Apart from the novelty factor of coloured clothing, this was a scrappy match rather than a spectacle and both teams underperformed to different degree on a slow but true pitch.
While it would be churlish to downgrade any England victory - they claim they need the winning habit - this was not a match they would have learned a great deal from as regards their World Cup plans, except that Sri Lanka's batting plan falls apart if they do not get away to their customary flyer.
Aside from a decent enough performance from Ian Austin on his debut, and a chancey half-century from Alec Stewart, that saw the England captain dropped three times, it was a performance that revolved around the comeback kids of whom Graeme Hick, having not been involved in the Texaco matches earlier in the summer, contributed the most.
Coming to the crease after Pramodya Wickremasinghe had removed both Alistair Brown and Nick Knight, Hick batted with prowess and power. When he was at the crease, England added 168 runs, the bulk coming in two partnerships, one worth 76 runs with his captain, the other, contributing 91 runs, with Nasser Hussain. And yet there is the feeling that any success Hick has outside of the Test arena proves nothing, other than there are two Graeme Hicks.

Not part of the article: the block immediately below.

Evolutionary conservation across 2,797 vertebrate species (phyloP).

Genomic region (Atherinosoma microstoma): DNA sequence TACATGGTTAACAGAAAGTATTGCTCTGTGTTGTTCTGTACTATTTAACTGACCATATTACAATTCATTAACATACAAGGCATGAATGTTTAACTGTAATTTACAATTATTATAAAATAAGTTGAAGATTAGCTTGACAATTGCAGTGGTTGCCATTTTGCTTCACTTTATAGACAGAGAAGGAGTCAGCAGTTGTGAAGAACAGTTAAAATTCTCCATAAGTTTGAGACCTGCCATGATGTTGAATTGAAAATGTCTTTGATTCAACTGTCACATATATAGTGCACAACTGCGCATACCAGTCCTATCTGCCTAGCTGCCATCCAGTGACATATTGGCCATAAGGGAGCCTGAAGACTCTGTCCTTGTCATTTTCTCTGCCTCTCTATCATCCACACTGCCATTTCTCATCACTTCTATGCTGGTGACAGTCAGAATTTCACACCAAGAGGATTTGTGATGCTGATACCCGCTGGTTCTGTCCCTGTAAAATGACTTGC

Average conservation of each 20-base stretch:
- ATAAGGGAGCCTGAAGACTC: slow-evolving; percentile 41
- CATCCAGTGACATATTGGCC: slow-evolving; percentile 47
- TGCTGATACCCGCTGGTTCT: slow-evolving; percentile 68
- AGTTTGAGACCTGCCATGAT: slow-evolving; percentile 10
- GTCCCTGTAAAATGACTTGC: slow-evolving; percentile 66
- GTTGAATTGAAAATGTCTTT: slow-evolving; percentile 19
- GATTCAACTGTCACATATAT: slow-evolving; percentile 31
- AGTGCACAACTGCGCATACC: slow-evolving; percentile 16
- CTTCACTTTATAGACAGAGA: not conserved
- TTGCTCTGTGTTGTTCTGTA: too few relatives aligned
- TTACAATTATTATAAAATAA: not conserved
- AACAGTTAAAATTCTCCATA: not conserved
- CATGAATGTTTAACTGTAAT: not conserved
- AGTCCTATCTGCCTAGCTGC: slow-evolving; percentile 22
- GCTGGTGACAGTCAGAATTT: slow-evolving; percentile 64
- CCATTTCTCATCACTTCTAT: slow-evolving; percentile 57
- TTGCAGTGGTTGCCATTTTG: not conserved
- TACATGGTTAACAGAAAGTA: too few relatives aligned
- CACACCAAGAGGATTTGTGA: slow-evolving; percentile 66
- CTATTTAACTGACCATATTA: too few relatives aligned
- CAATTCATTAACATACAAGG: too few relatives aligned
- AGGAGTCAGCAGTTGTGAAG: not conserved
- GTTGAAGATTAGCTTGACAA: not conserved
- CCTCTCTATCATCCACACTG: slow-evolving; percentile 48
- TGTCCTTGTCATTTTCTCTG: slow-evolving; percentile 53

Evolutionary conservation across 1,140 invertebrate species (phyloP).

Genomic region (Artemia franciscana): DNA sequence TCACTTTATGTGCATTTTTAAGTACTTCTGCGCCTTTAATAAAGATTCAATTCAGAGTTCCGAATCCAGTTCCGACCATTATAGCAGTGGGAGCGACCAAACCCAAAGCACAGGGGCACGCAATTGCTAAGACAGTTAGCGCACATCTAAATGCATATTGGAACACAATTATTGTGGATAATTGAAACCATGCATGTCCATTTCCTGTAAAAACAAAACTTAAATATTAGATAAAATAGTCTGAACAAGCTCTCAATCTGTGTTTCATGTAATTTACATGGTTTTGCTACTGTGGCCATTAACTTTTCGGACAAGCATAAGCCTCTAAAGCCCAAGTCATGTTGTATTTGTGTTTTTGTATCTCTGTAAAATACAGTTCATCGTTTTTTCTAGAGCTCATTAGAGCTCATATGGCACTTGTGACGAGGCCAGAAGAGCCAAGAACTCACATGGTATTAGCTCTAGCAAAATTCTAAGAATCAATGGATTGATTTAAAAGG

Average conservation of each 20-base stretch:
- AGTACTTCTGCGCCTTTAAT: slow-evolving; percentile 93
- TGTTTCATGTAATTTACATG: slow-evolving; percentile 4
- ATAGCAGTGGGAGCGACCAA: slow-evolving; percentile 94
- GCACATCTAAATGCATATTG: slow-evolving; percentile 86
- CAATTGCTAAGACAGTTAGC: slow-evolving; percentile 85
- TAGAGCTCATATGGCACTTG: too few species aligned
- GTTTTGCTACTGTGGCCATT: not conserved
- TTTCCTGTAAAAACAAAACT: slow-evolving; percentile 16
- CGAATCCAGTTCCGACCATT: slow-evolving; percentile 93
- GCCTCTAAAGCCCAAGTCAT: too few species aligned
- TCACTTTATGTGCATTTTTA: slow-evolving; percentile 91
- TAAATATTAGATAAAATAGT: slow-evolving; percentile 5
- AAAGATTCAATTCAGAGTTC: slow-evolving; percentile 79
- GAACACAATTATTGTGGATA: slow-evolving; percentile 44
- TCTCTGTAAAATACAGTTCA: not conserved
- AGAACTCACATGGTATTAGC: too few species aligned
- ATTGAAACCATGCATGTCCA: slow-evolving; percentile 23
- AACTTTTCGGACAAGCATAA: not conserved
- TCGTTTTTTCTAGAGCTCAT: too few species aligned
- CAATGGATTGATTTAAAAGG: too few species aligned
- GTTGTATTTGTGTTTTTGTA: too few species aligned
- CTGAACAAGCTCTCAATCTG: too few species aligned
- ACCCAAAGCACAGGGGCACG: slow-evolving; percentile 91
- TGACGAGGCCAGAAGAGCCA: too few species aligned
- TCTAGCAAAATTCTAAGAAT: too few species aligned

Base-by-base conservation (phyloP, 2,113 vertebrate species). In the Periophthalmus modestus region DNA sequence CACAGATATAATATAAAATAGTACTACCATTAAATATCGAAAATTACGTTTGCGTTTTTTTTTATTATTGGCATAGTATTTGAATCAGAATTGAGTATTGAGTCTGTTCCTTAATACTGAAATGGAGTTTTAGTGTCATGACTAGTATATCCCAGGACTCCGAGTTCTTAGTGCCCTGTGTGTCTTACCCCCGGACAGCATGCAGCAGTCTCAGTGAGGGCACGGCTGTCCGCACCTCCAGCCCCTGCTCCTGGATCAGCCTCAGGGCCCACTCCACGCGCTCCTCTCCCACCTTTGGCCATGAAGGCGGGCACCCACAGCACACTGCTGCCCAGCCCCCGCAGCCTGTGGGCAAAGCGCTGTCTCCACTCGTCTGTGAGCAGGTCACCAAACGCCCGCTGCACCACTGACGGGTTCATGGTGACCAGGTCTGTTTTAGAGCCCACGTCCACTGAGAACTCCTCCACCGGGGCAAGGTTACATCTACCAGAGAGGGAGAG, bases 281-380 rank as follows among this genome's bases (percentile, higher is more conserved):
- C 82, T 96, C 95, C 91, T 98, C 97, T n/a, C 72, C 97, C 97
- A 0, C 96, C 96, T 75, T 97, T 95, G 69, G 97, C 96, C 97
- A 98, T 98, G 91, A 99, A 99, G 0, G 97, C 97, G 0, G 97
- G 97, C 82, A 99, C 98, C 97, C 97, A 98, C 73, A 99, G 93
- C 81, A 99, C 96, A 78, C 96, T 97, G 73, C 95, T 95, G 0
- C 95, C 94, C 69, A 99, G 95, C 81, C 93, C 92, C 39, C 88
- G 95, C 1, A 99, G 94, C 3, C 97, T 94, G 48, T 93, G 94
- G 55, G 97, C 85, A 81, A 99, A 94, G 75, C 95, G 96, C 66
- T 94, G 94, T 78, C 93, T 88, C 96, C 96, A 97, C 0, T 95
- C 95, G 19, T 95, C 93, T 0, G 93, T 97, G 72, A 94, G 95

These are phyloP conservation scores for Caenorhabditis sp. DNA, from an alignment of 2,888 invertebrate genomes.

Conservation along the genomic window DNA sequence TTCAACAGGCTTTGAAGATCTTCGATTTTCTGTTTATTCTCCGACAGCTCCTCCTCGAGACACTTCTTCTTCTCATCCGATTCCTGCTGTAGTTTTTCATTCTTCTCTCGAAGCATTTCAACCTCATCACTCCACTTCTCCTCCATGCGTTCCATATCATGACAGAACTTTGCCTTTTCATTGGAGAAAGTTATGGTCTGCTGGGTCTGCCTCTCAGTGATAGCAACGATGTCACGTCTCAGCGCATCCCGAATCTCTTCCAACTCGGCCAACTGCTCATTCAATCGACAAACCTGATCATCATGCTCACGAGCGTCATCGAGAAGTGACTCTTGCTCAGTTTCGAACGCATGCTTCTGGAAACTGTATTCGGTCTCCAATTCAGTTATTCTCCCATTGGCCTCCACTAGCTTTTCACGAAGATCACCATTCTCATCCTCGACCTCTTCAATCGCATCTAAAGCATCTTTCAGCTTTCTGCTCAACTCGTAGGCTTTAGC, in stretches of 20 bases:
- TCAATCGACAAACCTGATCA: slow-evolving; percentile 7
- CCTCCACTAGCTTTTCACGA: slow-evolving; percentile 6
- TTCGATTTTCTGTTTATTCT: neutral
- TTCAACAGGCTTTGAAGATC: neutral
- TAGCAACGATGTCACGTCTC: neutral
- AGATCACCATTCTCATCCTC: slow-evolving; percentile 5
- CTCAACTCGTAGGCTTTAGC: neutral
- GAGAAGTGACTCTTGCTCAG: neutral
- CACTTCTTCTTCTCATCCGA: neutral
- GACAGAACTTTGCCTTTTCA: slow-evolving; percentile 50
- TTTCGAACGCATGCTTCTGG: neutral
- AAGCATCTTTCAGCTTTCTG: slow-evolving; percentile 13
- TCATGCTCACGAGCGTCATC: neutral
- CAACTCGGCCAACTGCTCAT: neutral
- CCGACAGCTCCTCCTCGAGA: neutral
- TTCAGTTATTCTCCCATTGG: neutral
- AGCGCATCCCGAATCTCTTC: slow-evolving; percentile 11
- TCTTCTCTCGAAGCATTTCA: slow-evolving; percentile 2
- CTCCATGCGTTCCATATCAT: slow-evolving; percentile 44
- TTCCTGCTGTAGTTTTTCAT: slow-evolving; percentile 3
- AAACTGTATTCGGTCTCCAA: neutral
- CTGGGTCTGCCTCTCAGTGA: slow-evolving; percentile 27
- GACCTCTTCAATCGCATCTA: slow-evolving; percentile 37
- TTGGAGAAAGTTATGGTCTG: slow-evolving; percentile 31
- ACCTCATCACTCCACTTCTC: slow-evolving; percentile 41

The schizophrenia, long suspected, has been glaringly apparent over the past three weeks. First, there has been the Hick of the last two Tests against South Africa: paralysed into uncertainty by the tenseness of the situation and the potency of the bowling. Then there was the one at Lord's yesterday who looked fluent and unencumbered enough to lift Kumara Dharmasena effortlessly into the top tier of the Grand Stand as if he were waving away a fly.
Hick, whose innings duly won the man of the match award, has played 72 one-day internationals and has two hundreds, one against India and the Netherlands, though he might have added to the tally yesterday had he not been run out attempting an optimistic single.
Even so, you cannot escape the fact that Hick tends to do better against weaker sides. Sri Lanka may be a daunting prospect with the bat but, the pacey Suresh Perera excepted, they are hardly intimidating. If this troubled talent is to find fulfilment, it will surely now have to come from the shorter game.
Put in by Sri Lanka, England's eventual total was at least 30 runs light. Like their batting in the Tests, the lower half of the order failed to contribute much and from a position of 223 for 3, they lost seven wickets for 24 runs in 35 balls. Coupled with the 30 extras conceded, there is still scope from something between major surgery and fine tuning to be performed.